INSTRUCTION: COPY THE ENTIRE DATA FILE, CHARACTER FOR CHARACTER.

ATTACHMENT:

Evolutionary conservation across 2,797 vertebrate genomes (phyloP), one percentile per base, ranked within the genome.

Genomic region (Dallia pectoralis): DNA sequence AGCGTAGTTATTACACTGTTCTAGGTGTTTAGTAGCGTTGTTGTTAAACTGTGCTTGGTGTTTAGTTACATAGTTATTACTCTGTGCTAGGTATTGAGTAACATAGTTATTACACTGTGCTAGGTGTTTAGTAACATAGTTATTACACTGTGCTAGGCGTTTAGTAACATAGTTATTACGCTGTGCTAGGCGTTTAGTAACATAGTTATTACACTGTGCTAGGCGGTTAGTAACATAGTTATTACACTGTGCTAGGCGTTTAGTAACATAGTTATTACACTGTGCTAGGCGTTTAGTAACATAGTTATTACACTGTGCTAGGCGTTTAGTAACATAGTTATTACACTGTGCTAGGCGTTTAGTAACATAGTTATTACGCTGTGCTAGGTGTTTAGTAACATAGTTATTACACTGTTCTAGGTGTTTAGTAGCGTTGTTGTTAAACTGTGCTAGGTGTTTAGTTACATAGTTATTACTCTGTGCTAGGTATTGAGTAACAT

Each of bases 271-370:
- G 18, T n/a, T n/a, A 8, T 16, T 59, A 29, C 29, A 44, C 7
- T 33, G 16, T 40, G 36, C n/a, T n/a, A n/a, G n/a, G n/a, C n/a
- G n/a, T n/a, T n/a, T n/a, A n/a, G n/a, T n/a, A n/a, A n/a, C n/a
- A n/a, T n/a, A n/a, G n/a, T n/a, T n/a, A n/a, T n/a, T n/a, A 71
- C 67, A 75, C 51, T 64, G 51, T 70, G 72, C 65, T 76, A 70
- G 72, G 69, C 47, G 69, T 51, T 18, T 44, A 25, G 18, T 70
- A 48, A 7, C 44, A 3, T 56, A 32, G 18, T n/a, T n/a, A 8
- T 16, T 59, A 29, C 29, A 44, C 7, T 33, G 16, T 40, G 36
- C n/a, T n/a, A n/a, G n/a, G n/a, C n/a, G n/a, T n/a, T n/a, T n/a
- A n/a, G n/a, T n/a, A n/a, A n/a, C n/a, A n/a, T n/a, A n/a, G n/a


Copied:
Evolutionary conservation across 2,797 vertebrate genomes (phyloP), one percentile per base, ranked within the genome.

Genomic region (Dallia pectoralis): DNA sequence AGCGTAGTTATTACACTGTTCTAGGTGTTTAGTAGCGTTGTTGTTAAACTGTGCTTGGTGTTTAGTTACATAGTTATTACTCTGTGCTAGGTATTGAGTAACATAGTTATTACACTGTGCTAGGTGTTTAGTAACATAGTTATTACACTGTGCTAGGCGTTTAGTAACATAGTTATTACGCTGTGCTAGGCGTTTAGTAACATAGTTATTACACTGTGCTAGGCGGTTAGTAACATAGTTATTACACTGTGCTAGGCGTTTAGTAACATAGTTATTACACTGTGCTAGGCGTTTAGTAACATAGTTATTACACTGTGCTAGGCGTTTAGTAACATAGTTATTACACTGTGCTAGGCGTTTAGTAACATAGTTATTACGCTGTGCTAGGTGTTTAGTAACATAGTTATTACACTGTTCTAGGTGTTTAGTAGCGTTGTTGTTAAACTGTGCTAGGTGTTTAGTTACATAGTTATTACTCTGTGCTAGGTATTGAGTAACAT

Each of bases 271-370:
- G 18, T n/a, T n/a, A 8, T 16, T 59, A 29, C 29, A 44, C 7
- T 33, G 16, T 40, G 36, C n/a, T n/a, A n/a, G n/a, G n/a, C n/a
- G n/a, T n/a, T n/a, T n/a, A n/a, G n/a, T n/a, A n/a, A n/a, C n/a
- A n/a, T n/a, A n/a, G n/a, T n/a, T n/a, A n/a, T n/a, T n/a, A 71
- C 67, A 75, C 51, T 64, G 51, T 70, G 72, C 65, T 76, A 70
- G 72, G 69, C 47, G 69, T 51, T 18, T 44, A 25, G 18, T 70
- A 48, A 7, C 44, A 3, T 56, A 32, G 18, T n/a, T n/a, A 8
- T 16, T 59, A 29, C 29, A 44, C 7, T 33, G 16, T 40, G 36
- C n/a, T n/a, A n/a, G n/a, G n/a, C n/a, G n/a, T n/a, T n/a, T n/a
- A n/a, G n/a, T n/a, A n/a, A n/a, C n/a, A n/a, T n/a, A n/a, G n/a